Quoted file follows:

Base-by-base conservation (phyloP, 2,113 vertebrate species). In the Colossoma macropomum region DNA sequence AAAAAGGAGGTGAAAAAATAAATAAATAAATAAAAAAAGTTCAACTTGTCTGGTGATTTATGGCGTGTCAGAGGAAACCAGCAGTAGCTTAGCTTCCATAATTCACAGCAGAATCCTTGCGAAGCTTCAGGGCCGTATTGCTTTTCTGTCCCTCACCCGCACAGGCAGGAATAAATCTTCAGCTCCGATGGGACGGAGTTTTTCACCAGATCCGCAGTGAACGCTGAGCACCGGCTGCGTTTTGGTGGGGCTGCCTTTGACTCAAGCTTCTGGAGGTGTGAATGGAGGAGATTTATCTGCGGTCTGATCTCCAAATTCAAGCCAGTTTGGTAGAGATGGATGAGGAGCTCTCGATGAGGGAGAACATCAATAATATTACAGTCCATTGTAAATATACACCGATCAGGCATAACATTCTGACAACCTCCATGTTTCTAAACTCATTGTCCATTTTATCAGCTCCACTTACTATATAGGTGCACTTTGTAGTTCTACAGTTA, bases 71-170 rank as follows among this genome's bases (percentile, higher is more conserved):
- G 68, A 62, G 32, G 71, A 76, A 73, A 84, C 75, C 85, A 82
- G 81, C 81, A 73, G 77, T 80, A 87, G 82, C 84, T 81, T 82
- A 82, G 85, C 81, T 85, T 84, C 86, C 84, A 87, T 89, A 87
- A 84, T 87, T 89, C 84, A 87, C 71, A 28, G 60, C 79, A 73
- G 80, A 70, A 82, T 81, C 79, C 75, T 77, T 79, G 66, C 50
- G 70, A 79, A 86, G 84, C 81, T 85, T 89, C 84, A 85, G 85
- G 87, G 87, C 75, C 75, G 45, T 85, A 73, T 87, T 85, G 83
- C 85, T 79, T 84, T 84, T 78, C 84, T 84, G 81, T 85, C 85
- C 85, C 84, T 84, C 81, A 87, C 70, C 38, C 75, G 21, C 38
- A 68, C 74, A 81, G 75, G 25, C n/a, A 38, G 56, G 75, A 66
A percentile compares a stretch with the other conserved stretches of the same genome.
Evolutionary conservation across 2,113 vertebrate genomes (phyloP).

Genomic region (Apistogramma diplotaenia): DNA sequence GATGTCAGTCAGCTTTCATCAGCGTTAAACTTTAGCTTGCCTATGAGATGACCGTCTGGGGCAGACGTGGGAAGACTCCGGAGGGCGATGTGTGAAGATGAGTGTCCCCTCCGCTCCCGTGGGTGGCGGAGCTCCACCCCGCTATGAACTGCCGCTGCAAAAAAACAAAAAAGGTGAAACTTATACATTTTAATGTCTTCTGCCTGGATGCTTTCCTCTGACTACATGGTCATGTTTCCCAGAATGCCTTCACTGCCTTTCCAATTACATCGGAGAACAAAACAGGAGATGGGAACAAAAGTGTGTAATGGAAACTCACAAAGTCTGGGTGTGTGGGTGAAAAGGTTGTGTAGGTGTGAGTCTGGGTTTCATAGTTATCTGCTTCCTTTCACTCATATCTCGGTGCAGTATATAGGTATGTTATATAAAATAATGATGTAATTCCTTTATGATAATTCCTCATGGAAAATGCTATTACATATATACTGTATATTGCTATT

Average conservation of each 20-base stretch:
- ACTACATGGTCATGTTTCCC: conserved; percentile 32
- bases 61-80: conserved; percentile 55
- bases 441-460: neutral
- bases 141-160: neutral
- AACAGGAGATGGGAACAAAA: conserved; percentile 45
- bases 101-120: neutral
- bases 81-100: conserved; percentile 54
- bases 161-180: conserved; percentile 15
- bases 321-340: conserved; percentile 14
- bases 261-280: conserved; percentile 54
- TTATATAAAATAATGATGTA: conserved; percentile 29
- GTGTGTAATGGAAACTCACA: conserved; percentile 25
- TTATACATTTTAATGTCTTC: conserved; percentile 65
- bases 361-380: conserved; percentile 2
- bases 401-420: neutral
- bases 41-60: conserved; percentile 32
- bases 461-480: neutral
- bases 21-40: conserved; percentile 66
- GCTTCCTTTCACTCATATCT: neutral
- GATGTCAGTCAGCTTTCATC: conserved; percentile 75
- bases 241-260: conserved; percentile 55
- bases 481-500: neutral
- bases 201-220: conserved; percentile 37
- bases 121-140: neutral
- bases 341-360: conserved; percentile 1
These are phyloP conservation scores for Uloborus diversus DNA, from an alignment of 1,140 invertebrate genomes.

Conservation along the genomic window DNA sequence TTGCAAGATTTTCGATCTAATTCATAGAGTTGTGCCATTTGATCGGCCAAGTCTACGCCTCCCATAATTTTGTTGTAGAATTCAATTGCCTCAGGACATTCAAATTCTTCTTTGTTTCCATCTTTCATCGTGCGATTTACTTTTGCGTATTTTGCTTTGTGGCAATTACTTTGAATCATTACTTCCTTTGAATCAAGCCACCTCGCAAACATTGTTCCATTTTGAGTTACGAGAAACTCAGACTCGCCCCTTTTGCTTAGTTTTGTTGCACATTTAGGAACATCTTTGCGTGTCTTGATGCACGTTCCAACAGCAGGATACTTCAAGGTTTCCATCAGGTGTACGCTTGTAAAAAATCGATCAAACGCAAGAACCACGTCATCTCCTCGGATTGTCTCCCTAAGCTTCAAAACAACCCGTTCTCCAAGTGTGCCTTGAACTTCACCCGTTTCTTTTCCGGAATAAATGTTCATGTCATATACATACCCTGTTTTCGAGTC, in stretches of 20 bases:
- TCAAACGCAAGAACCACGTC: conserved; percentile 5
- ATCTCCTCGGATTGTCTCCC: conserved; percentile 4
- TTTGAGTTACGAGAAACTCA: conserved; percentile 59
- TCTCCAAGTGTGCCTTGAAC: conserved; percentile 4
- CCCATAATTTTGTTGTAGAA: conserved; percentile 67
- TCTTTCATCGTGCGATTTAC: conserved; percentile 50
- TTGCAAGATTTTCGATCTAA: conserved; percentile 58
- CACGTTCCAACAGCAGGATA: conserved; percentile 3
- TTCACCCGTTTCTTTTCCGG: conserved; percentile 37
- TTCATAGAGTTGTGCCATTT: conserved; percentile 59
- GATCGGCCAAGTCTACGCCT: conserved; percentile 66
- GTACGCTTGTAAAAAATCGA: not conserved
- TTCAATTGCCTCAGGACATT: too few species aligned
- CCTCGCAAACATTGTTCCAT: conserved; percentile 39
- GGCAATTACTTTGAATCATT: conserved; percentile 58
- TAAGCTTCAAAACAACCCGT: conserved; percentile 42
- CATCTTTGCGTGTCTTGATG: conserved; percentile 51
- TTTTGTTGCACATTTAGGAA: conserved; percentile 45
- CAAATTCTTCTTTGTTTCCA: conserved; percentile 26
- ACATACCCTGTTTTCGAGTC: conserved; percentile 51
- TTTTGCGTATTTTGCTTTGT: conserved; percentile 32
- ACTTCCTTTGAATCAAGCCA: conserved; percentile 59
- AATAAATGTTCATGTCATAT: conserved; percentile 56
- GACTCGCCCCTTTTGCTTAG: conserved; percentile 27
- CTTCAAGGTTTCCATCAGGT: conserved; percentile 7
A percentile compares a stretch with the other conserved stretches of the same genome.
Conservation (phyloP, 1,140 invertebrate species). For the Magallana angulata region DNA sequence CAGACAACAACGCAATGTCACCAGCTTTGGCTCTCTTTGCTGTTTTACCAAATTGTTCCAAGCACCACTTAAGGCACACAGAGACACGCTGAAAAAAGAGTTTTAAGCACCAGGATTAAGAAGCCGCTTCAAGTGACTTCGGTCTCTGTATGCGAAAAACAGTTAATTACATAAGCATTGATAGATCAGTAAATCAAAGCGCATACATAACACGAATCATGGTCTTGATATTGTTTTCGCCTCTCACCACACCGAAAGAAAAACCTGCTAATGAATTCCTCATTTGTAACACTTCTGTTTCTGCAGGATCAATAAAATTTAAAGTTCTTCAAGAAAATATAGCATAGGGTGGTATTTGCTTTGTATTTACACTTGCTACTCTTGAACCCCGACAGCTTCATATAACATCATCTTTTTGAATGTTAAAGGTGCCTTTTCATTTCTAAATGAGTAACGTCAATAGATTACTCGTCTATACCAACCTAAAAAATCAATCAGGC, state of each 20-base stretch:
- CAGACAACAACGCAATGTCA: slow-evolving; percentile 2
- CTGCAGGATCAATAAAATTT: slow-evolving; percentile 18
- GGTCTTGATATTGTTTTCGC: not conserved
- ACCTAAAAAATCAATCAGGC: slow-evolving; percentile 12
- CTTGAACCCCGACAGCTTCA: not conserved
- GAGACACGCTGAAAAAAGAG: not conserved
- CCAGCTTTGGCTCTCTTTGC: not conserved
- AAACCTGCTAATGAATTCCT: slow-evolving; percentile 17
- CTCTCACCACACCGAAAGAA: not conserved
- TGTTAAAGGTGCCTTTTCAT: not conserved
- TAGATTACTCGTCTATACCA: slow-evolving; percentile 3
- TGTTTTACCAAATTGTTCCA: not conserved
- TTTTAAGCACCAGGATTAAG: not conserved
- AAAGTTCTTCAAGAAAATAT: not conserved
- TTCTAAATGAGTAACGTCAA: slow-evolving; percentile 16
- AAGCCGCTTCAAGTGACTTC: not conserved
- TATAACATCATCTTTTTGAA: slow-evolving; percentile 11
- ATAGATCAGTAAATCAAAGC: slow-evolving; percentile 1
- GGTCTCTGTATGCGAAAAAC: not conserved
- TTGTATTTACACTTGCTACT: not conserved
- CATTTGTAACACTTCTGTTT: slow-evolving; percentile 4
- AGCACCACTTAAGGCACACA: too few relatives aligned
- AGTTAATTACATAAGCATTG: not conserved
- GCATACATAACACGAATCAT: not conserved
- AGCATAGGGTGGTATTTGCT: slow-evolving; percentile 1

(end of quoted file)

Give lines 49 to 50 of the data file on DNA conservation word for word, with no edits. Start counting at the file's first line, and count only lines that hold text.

- TTGCAAGATTTTCGATCTAA: conserved; percentile 58
- CACGTTCCAACAGCAGGATA: conserved; percentile 3